Men’s Elite Road Race: Mark Cavendish, Steve Cummings, Josh Edmondson, Chris Froome,Ian Stannard, Geraint Thomas, Jon Tiernan-Locke, Bradley Wiggins
Men’s Elite Time Trial: Alex Dowsett, Bradley Wiggins
Women’s Elite Road Race: Lizzie Armitstead, Katie Colclough, Nikki Harris, Lucy Garner
- Article published:
- September 20, 20:50
- Peter Cossins
NetApp-Endura sprinter inspired by first season in big leagues
Young British riders have been making headlines all week at the Tour of Britain, and as the race heads into its final two days NetApp-Endura sprinter Scott Thwaites is aiming to join them. The 23-year-old Yorkshireman will go into the final two stages of his national tour with his sights set on adding a couple more high finishes to an already impressive tally during what is his first season at the top level.
The former British under-23 and national criterium champion was one of the Endura riders who formed what has been a highly successful union with NetApp at the start of this season. Over the year he has raced in Argentina, China and the USA, as well as all across Europe. Although a big win has so far eluded him, second place on a stage at the Tour of Qinghai Lake and top 10s at the GP Samyn, British road championship and Philly Cycling Classic suggest Thwaites will flourish after a season when his whole outlook on racing has changed.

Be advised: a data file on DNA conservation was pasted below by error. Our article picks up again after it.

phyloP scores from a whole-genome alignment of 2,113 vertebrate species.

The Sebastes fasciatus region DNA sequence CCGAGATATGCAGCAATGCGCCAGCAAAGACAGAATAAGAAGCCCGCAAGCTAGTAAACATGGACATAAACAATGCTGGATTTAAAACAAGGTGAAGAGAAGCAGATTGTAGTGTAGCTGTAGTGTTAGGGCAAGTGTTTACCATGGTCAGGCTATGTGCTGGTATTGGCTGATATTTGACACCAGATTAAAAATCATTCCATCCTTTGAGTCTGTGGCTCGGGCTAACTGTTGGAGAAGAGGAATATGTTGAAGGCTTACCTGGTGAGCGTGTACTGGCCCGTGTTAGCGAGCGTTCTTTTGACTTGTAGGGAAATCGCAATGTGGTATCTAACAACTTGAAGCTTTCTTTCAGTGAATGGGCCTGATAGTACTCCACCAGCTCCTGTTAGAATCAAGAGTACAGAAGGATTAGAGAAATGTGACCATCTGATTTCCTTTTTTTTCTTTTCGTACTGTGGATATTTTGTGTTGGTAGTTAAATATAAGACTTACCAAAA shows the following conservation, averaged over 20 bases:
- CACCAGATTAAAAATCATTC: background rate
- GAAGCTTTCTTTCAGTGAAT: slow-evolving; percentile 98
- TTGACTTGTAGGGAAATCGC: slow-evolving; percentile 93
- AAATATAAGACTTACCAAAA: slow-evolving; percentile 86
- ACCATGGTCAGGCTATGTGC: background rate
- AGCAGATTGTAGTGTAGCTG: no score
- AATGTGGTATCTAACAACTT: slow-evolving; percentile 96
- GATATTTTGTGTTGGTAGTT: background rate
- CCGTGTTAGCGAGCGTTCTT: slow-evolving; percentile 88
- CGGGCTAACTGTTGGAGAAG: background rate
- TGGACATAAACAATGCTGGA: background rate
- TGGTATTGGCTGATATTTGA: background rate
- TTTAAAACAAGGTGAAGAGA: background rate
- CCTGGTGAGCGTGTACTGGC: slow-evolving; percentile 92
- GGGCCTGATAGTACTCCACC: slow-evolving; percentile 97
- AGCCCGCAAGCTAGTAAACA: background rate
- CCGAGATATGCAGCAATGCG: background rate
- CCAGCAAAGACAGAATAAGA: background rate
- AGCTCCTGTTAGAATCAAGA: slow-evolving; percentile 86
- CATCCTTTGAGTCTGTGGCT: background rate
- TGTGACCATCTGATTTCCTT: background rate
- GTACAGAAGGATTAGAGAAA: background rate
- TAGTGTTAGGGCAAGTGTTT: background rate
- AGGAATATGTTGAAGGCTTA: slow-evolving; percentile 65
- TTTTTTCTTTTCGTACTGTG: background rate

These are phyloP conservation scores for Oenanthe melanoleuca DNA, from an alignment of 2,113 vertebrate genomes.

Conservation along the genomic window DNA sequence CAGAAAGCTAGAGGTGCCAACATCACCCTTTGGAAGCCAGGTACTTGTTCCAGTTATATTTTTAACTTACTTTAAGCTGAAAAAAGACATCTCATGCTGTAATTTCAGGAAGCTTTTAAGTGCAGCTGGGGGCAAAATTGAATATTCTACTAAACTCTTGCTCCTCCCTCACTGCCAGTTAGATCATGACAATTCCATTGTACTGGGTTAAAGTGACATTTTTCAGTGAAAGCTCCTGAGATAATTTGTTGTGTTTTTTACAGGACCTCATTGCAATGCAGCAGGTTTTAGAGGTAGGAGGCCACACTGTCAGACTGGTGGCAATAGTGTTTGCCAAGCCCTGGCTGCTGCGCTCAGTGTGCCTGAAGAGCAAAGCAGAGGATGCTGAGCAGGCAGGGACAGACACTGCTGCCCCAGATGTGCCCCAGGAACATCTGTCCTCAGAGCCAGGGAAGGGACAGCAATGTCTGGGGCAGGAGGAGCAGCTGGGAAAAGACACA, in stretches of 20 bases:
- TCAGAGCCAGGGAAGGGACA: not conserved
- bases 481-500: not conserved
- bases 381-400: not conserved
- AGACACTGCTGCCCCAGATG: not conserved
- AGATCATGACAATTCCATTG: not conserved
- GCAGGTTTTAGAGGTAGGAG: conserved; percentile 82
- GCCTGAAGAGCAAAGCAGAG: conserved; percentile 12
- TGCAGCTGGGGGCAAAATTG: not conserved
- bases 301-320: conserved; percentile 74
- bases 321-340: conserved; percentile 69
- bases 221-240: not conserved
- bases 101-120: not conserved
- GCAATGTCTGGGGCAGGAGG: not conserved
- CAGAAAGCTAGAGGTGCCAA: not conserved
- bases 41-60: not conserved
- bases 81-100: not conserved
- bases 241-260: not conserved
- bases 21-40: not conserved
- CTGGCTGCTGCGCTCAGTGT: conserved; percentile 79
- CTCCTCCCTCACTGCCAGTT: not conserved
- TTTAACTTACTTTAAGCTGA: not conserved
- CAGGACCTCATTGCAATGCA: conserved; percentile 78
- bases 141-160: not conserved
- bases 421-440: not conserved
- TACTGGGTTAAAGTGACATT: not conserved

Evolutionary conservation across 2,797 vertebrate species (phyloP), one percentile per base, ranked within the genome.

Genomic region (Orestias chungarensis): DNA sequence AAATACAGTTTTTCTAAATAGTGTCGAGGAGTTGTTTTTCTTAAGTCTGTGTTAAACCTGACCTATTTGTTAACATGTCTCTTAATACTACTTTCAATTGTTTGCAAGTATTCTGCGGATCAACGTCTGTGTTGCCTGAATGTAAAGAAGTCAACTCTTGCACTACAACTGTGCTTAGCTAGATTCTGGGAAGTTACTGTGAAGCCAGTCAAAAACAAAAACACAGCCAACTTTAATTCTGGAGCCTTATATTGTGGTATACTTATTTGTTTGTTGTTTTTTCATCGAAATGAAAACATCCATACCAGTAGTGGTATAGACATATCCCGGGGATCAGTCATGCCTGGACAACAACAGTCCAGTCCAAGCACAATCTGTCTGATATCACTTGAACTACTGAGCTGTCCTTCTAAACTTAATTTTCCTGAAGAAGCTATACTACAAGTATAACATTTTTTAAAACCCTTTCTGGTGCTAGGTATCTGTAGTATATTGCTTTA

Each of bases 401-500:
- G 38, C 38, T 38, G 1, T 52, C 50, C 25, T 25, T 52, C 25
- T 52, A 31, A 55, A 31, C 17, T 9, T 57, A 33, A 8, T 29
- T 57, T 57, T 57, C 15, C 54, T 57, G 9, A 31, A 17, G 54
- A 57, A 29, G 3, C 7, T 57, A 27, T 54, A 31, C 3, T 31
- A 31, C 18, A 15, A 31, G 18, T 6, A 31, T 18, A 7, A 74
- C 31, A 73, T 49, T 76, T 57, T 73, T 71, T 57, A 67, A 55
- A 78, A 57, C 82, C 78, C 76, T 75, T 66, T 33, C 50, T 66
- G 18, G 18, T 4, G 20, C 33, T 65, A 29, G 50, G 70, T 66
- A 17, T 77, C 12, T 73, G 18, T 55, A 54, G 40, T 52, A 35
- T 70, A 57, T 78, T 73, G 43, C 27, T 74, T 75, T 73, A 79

"The key difference has been the increase in workload," Thwaites told Cyclingnews when reflecting on his year so far. "You've got to step up your training and obviously there's a lot more travel, rather than just travelling around Britain. I've been flying all over the place and that takes its toll. Also, most of the races are up near 200k a day as opposed to the British ones, which are 150 or 160. Everything has stepped up, but if you put the work in you should be able to find your feet pretty quickly."
Thwaites admits he started the year with no aspirations of getting any results. "I think I've got about eight top 10s, which has been a good start," he said, before confessing he isn't exactly sure what kind of rider he is yet.
"Obviously you can be a great sprinter in Britain, as I showed last year when I won quite a lot of races, but when you step up into Europe you're sprinting against Cav and Greipel and Kittel, and you're in a completely different league. I've got to find out what my speciality is and I think I've got to work towards losing a little bit more weight so I can get over more climbs and so that the shorter uphill finishes probably become my speciality," he said.
"I enjoy the Belgian style of racing and the poor weather conditions so I'd look towards becoming a rider who can do well in something like the Tour of Flanders with the short climbs."
The NetApp-Endura rider picks out his ride at the Amstel Gold Race in April as his season's highlight. "Obviously the WorldTour is the level that I want to ride at and getting a taste of it showed me where I am at right now and where I need to be. The crowds were huge and riding next to the world's best was really inspirational," Thwaites said.